I confess. I had been holding out a long time before finally making my purchase of an all-electric car. I ordered a shiny new red Nissan Leaf in October 2011 that has, on average, a 120-kilometer (75-mile) range. My first week of owning I insisted on driving it across the San Francisco Bay Area to pick up my daughter at the Oakland, Calif., Airport. Not sure whether it could have made the 130-km round trip, I arranged to arrive a couple of hours early to charge it at a nearby Nissan dealership for the drive back. The trip went smoothly.
Since then my wife and I have also purchased a Tesla Model S that is powered by an 85 kWh battery and has, on average, a 400-kilometer range. With these two cars (which we share, alternating months) we have learned a lot more about owning and operating all-electric cars without the security of gasoline to back us up.
THE EV ADVANTAGE
All-electric cars do come with many advantages. For one, there is no stopping at gas stations. Like my cell phone, I plug in the car when I get home in the evening, and it’s fully charged by the time I leave the next morning. The cars are quiet, which makes for a more pleasant driving experience. There’s not much in the way of maintenance—no oil changes, and brakes are expected to last 160 000 km because of regenerative braking. There’s plenty of storage space in the Tesla with a trunk both in the front and back of the car since the motor is much smaller than a gas engine, and there’s no transmission and radiator. Finally, the Tesla uses large displays and a modern user interface. The over-the-air software distribution makes it easy for the company to upload the latest updates and settings to the vehicle, which is a breath of fresh air for the automotive industry. Did I mention that the Tesla goes from 0 to 96 kph (0 to 60 mph) in just 5.4 seconds?
Like anything else, there are trade-offs. The high purchase price (at about US $90 000) for the Tesla Model S is certainly an issue, although the Leaf could be a money-saver over gas cars. The ability to charge can be complicated, especially for those who do not have a garage or access to home charging stations. The infrastructure to charge while traveling is not fully developed, with charging stations few and far between. Similarly, there is variation in the range of an EV depending on driving style, terrain, and weather. The car uses energy to heat the interior of the car and its battery in cold weather, ultimately reducing range. Moreover, there are several unknowns. This is a new technology, and it’s too early to know how EV batteries will degrade over time or how well the car companies will handle replacing the batteries.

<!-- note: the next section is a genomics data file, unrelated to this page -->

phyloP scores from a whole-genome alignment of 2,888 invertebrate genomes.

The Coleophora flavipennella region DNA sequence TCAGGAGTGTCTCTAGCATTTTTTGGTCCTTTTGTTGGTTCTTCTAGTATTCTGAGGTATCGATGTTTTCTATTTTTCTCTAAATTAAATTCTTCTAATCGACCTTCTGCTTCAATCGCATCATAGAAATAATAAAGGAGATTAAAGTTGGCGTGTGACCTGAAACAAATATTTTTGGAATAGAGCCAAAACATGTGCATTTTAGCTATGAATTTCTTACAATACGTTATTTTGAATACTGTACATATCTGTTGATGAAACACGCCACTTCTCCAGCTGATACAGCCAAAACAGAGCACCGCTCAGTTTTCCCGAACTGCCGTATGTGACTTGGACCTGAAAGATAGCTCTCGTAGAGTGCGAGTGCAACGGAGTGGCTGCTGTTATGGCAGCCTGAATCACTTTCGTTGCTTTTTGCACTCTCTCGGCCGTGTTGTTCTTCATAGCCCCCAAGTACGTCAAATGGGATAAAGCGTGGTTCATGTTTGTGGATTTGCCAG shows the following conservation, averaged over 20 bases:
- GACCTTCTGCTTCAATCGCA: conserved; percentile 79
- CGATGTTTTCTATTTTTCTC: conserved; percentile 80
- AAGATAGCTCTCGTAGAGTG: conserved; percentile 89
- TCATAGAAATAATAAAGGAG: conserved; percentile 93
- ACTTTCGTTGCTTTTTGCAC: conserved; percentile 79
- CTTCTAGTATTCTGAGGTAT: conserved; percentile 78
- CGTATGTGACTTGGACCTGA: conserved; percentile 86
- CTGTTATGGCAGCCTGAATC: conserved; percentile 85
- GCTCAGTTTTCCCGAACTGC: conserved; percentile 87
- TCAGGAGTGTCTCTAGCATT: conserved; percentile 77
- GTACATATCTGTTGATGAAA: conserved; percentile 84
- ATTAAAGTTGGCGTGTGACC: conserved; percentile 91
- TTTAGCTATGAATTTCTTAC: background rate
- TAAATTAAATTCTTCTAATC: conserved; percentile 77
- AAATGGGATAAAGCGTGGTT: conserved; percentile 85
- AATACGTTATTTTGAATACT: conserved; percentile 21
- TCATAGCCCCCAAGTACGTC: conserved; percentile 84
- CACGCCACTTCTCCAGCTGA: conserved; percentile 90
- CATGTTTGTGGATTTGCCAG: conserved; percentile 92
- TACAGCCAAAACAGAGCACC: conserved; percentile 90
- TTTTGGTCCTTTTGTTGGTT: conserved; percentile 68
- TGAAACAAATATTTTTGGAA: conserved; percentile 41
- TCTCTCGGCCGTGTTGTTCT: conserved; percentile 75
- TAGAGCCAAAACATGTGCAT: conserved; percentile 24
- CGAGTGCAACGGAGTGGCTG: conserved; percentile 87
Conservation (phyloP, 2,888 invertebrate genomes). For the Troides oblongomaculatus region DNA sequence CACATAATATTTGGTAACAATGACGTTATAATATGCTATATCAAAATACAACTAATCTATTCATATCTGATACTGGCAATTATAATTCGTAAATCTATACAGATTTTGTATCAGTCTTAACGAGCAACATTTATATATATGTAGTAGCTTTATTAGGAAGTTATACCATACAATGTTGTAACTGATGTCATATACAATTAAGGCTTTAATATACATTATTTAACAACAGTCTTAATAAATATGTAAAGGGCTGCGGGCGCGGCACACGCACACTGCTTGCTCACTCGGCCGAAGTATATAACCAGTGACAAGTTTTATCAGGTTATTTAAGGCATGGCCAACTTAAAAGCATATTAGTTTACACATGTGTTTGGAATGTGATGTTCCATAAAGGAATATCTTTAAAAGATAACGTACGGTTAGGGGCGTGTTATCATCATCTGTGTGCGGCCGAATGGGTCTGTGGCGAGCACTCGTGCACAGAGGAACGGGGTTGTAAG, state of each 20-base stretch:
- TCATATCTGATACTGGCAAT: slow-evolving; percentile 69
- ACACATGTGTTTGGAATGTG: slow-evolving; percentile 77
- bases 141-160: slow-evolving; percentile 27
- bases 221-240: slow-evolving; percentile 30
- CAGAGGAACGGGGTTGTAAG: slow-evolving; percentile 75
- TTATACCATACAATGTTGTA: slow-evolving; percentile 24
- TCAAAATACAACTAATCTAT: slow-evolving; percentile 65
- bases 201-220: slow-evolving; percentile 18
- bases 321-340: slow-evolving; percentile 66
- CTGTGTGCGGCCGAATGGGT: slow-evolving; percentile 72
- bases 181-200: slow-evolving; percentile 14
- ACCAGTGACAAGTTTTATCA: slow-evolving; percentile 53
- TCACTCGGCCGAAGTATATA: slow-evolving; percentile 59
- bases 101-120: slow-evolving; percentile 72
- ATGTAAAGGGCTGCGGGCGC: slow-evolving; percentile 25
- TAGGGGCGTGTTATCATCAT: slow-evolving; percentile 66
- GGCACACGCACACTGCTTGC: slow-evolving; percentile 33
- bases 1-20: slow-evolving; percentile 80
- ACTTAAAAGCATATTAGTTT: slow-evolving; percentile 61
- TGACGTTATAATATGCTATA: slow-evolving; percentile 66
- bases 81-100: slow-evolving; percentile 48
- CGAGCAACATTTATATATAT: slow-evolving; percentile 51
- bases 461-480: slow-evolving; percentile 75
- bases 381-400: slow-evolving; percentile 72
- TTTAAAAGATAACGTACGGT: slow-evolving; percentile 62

I have no range anxiety when driving our Model S around the Bay Area. I simply go, enjoy the drive, and plug in when I get home at night. However, should I need to drive out of the Bay Area to say California’s Napa Valley (about 92 km round trip), I need to plan my driving to make sure any side trips keep me in range. Longer trips would definitely require making stops at Tesla’s supercharger networks, which can charge the car in half hour, or searching for hotels with overnight chargers. But we’ve made it work. We have taken trips to many destinations including Lake Tahoe, Calif., a 772 km round trip; and Los Angeles, a 1190 km round trip. When we travel a few times a year to our cabin in Nevada’s Sierra region, which is not within range of a supercharger, we use one of our daughter’s gasoline-powered cars.
The Leaf can be more complicated. Although I love it, one needs to plan more often. It is no problem for my typical commute of 40 km round trip to work at Google in Mountain View, Calif. But when my wife or I plan to drive a new local route, we check Google Maps to get a mileage estimate and see if we might need to trade cars that day.
The Tesla Model S in particular shows what all electric cars can be in the near future. It is a no-compromise car that doesn’t cause range anxiety with significant advantages over gas cars. Its main disadvantage, of course, is cost. The Nissan Leaf is great for predictable driving, such as a short commute to work, and can save money for many drivers. But its range limits are easily reached. It can be a great second car option for many families.
This article is excerpted from the IEEE Transportation Electrification Newsletter.
Hy Murveit currently works at Google as part of its self-driving car team. He was a co-founder of Nuance Communications, a speech recognition software company, in which he served as vice president of research and development.